Emotet malware returns after a three-month hiatus

2 months ago · 0 comments

The Emotet malware campaign continues after a lull of 3 months. Malicious emails began to reach people all over the world.

Emotet is a known malware distributed via email. It is delivered to the target computer via malicious Microsoft Word and Excel attachments. When users open these documents and enable macros, the Emotet DLL is loaded into memory and then silently waits for instructions from a remote C2 server.

Eventually, the malware starts stealing victims' emails and contacts for use in future Emotet campaigns or downloading additional payloads such as Cobalt Strike or other malware.

Although Emotet was considered one of the most prevalent malware in the past, its campaign has been slowly fading. The last spam operation was observed in November 2022.

Cybersecurity company Cofense and the Cryptolaemus group have warned that the Emotet botnet has resumed sending emails again.

In the current campaign, the attackers use emails purporting to contain tax records. ZIP archives attached to emails weigh 500 megabytes or more. These are bloated Word documents, artificially increased in weight to make it harder for antivirus solutions to scan. The docs use Emotet's "Red Dawn" template, prompting users to include file content so that it "displays properly".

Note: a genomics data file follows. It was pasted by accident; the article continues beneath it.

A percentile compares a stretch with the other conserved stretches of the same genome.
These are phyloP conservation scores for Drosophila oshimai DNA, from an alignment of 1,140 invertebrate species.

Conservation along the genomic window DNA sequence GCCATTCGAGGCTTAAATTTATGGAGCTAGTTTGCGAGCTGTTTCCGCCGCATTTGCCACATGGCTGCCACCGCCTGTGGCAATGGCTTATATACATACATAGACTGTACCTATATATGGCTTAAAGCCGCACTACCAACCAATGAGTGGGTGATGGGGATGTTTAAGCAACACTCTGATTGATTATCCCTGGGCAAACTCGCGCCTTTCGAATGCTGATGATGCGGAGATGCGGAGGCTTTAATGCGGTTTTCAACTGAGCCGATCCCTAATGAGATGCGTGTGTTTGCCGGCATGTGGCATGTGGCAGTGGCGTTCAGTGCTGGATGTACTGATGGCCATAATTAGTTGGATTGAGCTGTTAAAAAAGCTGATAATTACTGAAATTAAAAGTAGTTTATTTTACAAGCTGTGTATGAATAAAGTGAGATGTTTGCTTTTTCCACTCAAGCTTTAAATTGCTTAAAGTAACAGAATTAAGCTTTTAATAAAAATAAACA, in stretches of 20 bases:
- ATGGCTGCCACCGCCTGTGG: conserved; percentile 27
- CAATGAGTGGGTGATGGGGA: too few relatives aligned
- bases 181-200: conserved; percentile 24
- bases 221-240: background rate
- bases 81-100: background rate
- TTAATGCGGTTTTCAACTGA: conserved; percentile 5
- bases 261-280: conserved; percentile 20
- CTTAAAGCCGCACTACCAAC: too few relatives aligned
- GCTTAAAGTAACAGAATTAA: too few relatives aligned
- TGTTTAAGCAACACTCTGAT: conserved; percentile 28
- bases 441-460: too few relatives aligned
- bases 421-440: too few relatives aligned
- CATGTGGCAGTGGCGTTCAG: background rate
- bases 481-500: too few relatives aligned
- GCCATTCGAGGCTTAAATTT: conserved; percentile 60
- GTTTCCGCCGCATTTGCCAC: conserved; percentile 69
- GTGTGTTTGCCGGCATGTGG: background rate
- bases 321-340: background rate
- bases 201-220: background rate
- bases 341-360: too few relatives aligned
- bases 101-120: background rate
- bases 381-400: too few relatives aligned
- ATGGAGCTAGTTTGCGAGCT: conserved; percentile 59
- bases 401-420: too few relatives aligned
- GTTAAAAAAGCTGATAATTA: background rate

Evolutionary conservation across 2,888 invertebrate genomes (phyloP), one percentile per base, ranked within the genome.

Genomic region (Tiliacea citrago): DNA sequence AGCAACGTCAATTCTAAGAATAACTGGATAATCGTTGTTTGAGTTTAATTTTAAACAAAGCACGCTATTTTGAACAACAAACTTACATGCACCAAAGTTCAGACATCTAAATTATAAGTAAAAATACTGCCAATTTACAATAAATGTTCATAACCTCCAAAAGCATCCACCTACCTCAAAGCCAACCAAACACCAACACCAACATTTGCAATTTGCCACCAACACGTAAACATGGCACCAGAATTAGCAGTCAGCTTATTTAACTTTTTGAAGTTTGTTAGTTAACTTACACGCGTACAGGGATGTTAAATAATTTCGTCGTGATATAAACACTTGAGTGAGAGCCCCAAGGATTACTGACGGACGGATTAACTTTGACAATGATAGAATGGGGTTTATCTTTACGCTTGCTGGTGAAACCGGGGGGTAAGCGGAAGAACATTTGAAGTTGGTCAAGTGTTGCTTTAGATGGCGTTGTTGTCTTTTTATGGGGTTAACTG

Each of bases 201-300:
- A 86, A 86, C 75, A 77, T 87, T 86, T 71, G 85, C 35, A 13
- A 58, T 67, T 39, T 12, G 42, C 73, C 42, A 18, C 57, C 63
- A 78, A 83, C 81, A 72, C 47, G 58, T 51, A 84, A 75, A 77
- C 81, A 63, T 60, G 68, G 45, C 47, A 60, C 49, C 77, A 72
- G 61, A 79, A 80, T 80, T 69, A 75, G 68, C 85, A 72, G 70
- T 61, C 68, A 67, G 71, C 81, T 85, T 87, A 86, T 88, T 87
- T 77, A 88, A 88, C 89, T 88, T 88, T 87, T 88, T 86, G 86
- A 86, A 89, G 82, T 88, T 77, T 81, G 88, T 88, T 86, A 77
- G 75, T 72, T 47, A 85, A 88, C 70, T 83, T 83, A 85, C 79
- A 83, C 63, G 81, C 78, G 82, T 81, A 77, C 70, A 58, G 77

These malicious documents contain a whole bunch of different macros that download the Emotet loader as a DLL from malicious sites, many of which are hacked WordPress blogs.

Once downloaded, Emotet is saved in a randomly named folder in the %LocalAppData% folder and launched using regsvr32.exe. Once launched, the malware runs in the background, waiting for commands that will likely install additional payloads on the computer. These attacks typically result in data theft and full scale ransomware attacks.

Cofense specialists said that they have not yet seen any additional payloads in this particular campaign. The malware simply collects data for future spam campaigns.

In order not to fall for the hook of scammers, it is enough just not to run Microsoft Office files and other documents of dubious origin. This will most likely protect your data, time and nerves, preventing attackers from doing what they intended.